Within these powerful testimonios, Chicanas share their experiences in coping with illness in order to better understand the cultural particulars of health issues that normally go unnoticed by traditional medical paradigms. Chicanas challenge the medical profession to provide culturally relevant health care that meets the needs of the community.

Chabram-Dernersesian and De La Torre pinpoint the social inequalities that are congruent with the lack of equitable access to health care programs and facilities within the Chicana/o community.

Thus, the link between the social inequalities inherent in food access is a determinant in the lack of adequate healthcare that our community will eventually receive for treating chronic disease as a result of poor quality food access.

While Speaking From the Body focuses on health narratives, it is important to create what Concha Delgado Gaitan calls a “language for healing.” Delgado Gaitan states that healing is a sacred language that is the best medicine for not only building the immune system, but in building families and communities. Healing requires learning new healthy habits while unlearning unhealthy habits.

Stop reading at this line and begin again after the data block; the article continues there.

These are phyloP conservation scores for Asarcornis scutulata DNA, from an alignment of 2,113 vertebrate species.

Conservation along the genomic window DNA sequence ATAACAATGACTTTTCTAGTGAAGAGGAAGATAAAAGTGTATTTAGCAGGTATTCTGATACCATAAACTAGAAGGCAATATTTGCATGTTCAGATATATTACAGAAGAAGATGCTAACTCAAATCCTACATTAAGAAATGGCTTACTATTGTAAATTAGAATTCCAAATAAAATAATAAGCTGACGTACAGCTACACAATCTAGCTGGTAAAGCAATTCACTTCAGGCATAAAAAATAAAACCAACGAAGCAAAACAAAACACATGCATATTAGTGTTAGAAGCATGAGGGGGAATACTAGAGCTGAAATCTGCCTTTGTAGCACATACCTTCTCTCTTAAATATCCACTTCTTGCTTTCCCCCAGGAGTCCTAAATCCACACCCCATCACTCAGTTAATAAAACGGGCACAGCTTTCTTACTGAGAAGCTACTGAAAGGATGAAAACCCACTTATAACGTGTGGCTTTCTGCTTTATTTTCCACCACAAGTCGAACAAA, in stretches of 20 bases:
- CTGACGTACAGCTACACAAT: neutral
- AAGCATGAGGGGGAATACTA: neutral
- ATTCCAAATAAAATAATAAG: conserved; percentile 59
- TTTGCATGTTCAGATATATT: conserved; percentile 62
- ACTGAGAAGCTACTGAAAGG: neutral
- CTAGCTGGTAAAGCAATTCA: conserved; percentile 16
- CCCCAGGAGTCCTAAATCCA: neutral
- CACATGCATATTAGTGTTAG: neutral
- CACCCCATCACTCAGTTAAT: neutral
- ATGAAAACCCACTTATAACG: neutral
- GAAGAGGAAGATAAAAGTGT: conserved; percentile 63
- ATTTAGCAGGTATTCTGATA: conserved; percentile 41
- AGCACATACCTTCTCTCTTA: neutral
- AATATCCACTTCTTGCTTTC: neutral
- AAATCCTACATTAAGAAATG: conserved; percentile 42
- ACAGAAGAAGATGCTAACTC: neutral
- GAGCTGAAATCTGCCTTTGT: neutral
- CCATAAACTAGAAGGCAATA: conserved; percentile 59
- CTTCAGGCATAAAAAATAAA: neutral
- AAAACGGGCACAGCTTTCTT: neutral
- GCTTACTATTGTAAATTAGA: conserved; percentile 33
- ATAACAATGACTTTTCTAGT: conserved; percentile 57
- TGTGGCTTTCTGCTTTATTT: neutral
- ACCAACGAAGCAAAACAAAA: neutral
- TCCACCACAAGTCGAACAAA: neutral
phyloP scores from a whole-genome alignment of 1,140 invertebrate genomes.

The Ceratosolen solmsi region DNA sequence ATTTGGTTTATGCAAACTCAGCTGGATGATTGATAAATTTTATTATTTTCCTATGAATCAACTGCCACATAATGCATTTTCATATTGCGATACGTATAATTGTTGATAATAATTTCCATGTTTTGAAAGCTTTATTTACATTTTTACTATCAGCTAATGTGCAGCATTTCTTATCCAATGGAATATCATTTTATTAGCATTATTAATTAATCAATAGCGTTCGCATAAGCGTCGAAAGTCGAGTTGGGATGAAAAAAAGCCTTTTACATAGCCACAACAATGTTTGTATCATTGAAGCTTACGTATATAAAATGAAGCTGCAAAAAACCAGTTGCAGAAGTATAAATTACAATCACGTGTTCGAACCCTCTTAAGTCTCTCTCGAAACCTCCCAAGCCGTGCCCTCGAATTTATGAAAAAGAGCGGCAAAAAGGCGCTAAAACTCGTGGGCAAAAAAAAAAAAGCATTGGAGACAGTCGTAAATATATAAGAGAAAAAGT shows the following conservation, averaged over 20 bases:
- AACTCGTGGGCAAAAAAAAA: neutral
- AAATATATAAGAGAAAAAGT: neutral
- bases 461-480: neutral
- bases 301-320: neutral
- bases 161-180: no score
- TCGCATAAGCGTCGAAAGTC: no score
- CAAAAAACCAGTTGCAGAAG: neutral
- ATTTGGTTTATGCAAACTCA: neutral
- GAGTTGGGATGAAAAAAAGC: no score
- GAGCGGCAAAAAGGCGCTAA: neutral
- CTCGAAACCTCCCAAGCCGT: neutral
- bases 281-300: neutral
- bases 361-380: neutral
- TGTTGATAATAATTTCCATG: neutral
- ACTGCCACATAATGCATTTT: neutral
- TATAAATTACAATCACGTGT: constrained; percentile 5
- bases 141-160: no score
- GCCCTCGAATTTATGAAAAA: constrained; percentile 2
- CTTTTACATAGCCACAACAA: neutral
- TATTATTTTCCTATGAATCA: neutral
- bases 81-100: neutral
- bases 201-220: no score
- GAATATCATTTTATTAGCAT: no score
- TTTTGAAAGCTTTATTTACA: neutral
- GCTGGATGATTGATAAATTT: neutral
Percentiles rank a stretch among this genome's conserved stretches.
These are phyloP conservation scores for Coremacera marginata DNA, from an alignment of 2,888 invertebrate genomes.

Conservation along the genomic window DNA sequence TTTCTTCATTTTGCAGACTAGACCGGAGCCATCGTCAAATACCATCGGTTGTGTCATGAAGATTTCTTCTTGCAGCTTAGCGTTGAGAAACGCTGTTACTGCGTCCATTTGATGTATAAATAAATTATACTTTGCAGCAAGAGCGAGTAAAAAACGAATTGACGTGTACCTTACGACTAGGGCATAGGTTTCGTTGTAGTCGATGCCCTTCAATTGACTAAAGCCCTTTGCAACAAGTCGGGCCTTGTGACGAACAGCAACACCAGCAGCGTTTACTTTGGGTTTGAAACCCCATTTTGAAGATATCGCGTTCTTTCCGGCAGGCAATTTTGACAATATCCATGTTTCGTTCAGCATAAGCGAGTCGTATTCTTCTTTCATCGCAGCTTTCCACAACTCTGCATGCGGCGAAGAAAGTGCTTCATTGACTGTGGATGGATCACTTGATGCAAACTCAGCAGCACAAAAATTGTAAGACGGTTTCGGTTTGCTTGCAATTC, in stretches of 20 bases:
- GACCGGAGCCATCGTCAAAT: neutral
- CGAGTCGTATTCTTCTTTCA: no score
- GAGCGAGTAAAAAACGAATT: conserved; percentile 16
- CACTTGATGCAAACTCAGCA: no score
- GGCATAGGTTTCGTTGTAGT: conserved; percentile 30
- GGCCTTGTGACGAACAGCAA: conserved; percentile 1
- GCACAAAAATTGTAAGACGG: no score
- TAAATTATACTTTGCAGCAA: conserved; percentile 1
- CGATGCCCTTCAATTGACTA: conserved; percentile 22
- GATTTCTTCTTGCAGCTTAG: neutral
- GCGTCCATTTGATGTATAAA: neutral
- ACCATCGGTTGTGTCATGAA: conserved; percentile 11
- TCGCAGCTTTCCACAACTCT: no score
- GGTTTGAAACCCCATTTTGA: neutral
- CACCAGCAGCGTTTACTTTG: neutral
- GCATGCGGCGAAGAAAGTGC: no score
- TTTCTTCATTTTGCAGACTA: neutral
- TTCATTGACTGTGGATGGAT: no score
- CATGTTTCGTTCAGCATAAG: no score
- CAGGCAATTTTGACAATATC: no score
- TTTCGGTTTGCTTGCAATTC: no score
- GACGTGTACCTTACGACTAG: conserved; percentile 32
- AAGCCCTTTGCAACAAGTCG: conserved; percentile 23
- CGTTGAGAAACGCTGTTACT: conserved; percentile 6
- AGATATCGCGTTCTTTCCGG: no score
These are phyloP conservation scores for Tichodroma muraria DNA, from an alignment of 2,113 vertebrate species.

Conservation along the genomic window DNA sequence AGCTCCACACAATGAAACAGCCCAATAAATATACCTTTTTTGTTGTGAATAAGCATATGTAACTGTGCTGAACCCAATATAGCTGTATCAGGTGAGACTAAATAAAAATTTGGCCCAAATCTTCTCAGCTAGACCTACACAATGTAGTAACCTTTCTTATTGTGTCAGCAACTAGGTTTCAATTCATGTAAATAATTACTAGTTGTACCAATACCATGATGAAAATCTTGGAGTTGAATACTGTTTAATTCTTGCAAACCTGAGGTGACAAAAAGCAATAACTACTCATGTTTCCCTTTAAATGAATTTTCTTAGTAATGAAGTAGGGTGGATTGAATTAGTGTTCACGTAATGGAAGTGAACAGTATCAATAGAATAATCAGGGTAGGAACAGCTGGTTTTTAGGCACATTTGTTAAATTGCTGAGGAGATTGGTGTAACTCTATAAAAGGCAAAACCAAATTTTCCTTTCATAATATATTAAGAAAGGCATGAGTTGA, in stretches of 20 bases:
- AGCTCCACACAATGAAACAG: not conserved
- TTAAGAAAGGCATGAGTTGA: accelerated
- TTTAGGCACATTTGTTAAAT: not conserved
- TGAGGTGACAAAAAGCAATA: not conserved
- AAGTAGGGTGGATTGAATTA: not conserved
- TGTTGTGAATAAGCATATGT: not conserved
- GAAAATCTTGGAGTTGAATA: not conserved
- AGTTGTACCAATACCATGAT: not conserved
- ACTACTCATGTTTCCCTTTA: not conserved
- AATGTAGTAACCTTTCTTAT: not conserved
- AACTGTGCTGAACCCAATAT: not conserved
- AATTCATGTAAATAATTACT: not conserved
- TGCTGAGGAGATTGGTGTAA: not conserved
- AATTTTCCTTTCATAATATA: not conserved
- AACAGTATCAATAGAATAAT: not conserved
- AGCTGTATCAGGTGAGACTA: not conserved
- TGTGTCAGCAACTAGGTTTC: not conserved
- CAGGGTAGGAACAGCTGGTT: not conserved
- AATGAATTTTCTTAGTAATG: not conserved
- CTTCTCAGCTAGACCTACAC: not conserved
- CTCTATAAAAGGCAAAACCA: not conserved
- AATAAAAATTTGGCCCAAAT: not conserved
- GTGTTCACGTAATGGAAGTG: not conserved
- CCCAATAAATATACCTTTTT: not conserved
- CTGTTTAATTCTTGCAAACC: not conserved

Therefore, its important to connect the dots if we are to advocate for one another so that we may begin healing from the traumatic effects of over 500 years of colonization.

Some of these struggles cannot be measured in terms of medical data because the emotional and physical stress that lingers and is passed on to the family can never be generated as a statistic.

It is time we begin “speaking from the body” to collectively engage in our own self-determination.

Our body is our sacred temple and so let us begin to reclaim it and be more cautious as to what we put into it. Our very existence is at stake.

Cultural sovereignty

This entry was posted in Chicana/o, Chicana/o Identity, Chicana/o Studies, Community, Cuisine, Cultura, Decolonization, Education, Family, Indigenous, Knowledge, Mexican, Movimiento, Resistance. Bookmark the permalink.